11 He said, “Go out and stand on the mountain before the Lord, for the Lord is about to pass by.” Now there was a great wind, so strong that it was splitting mountains and breaking rocks in pieces before the Lord, but the Lord was not in the wind; and after the wind an earthquake, but the Lord was not in the earthquake; 12 and after the earthquake a fire, but the Lord was not in the fire; and after the fire a sound of sheer silence. 13 When Elijah heard it, he wrapped his face in his mantle and went out and stood at the entrance of the cave. Then there came a voice to him that said, “What are you doing here, Elijah?” 14 He answered, “I have been very zealous for the Lord, the God of hosts; for the Israelites have forsaken your covenant, thrown down your altars, and killed your prophets with the sword. I alone am left, and they are seeking my life, to take it away.”


Our faith is tested to really see the reality of who it is we believe in. In other words, we have to go before the mouth of the cave, as Saint Elijah did, when he was on Mount Sinai. The Lord told him to go out before the mouth of the cave because He would be passing by. The Lord did not pass by in the many ways Elijah expected, not in the same ways that the eternal Lord and God manifested to Moses in Sinai, those magnificent ways, through the power of the elements of creation. All that took place before Elijah, but God wasn’t present there. He was present in an unexpected manner, in a way that surprised him; in a way that was utterly simple and ordinary, and yet the fullness of His presence was there, concealed and hidden.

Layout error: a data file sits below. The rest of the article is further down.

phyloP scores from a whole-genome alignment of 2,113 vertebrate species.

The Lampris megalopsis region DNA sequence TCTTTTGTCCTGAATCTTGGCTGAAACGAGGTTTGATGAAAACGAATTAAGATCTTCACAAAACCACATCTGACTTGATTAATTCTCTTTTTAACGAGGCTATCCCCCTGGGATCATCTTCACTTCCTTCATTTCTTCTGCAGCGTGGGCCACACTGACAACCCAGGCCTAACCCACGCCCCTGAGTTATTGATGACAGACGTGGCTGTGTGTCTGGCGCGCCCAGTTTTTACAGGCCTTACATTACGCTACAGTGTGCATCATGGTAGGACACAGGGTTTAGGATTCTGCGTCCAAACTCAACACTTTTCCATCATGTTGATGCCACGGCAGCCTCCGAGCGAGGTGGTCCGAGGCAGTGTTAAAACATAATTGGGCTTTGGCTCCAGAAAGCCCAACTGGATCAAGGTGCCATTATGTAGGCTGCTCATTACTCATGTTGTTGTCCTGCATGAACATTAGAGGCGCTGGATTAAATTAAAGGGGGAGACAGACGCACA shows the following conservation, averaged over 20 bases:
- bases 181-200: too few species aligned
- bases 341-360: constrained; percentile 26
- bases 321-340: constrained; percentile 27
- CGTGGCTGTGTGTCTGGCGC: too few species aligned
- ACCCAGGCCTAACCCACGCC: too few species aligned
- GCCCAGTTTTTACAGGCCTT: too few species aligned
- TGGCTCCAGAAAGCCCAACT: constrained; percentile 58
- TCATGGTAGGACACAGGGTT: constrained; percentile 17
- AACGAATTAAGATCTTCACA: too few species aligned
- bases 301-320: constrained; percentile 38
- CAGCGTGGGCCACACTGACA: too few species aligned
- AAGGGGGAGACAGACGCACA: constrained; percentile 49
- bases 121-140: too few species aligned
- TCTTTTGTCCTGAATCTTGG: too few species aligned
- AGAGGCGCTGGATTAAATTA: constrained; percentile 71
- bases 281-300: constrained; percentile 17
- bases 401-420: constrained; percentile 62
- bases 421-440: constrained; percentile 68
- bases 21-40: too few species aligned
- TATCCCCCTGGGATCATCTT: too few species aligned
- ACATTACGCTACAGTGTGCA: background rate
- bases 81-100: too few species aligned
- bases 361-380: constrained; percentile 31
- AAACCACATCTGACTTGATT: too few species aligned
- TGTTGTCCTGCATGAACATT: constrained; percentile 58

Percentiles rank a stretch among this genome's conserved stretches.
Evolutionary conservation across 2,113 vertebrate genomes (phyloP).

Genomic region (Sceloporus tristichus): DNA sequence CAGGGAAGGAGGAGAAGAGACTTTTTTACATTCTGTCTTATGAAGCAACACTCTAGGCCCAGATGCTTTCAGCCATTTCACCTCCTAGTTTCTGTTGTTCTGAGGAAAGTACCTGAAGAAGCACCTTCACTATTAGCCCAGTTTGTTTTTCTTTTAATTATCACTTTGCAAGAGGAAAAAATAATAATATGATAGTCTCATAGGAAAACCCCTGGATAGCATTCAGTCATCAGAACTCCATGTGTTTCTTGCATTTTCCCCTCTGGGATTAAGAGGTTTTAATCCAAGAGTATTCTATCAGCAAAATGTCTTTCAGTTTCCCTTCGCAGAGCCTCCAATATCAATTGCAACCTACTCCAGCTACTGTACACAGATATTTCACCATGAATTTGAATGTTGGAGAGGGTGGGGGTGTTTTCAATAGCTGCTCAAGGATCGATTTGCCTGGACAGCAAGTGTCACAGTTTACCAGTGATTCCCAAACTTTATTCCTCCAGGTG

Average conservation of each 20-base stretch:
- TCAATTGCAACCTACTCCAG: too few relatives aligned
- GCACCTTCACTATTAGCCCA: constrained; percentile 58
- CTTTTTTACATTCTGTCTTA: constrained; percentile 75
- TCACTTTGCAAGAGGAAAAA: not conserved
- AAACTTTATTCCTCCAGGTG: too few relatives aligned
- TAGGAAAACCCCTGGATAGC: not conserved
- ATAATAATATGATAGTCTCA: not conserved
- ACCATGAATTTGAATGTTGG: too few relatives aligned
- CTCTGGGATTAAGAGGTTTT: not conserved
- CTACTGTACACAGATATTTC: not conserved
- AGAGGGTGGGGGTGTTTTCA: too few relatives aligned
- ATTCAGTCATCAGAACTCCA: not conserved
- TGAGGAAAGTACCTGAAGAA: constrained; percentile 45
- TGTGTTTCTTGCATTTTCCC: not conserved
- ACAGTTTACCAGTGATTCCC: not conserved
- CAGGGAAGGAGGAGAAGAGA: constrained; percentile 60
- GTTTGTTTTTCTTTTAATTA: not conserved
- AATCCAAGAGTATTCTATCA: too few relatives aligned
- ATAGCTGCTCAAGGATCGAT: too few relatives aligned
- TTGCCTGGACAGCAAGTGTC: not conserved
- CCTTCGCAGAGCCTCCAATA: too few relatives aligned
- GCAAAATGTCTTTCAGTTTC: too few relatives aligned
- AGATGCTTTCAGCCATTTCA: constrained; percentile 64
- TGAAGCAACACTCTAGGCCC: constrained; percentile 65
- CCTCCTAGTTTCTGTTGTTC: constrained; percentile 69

The Spirit told Elijah inside of his soul to go out before the mouth of the cave, and there it was — God’s silent breeze. The breath of God passed by, and Elijah recognized whose presence he stood, and he bowed down in worship and adoring silence.

When we come to Carmel, oftentimes, there are a series of steps and graces that God gives us to be able to experience His call and to be convinced of it. Definitely, certain blessings accompany the graces, to build up our confidence, and our faith, hope, and love, to be able to abandon ourselves to that extent.

And then, when we finally enter, we might expect God to manifest in certain ways. We might expect certain things to happen, but sometimes, it doesn’t. Part of the spiritual life, inevitably, is that we become entirely aware – we thought and expected ecstasy. Instead, we are immersed in our own poverty, and so aware of the reality of our need for healing, in respect to what it means to be whole and holy in the Lord. That can be such a scandal to ourselves because we thought we were so much better than that!

Yet, God knew exactly who you were, better than you knew yourself, when He called you. You’re just starting to figure it out now. He knew who you were from the beginning, but He loved you anyway. Our weaknesses don’t get in His way, and neither does our poverty. Quite the contrary. Our weaknesses are where He wants to be born. That’s the manger. That’s the Bethlehem.

He doesn’t want the palace. He didn’t come for the perfect. He came for those who were lost and in need of Him, and who recognized their need for Him. He wants to be born in the mess of the manger. When He is born there, that mess can gradually become immaculate, amidst the messiness of it all. We can become so changed that what makes our lives most radiant, is the way God has touched us in our wounds, in the way God has transfigured us in our weakness. St. Elijah, pray for us.

(SOURCE: “Transforming Union With God” Retreat, 2013)

Copyright Fr. Robert Barcelos, OCD, 2016. All Rights Reserved.

Click here for the Office of Readings, Feast of Saint Elijah, (St. Louis OCDS)

Father Robert Barcelos, OCD: Marian Devotion

In scripture, whenever Mary is exalted or honored, she doesn’t want to be the center because she wants God to be the center. Who honors her? Not just anybody – an archangel is the first to honor her at the Annunciation. If you were to examine in scripture of every time an angel appeared to humanity, it was always at a pivotal moment in salvation history, when God was allowing his covenant of love to unfold and deepen. To concretely establish this relationship, an angel would prepare the way and serve as agent of His will.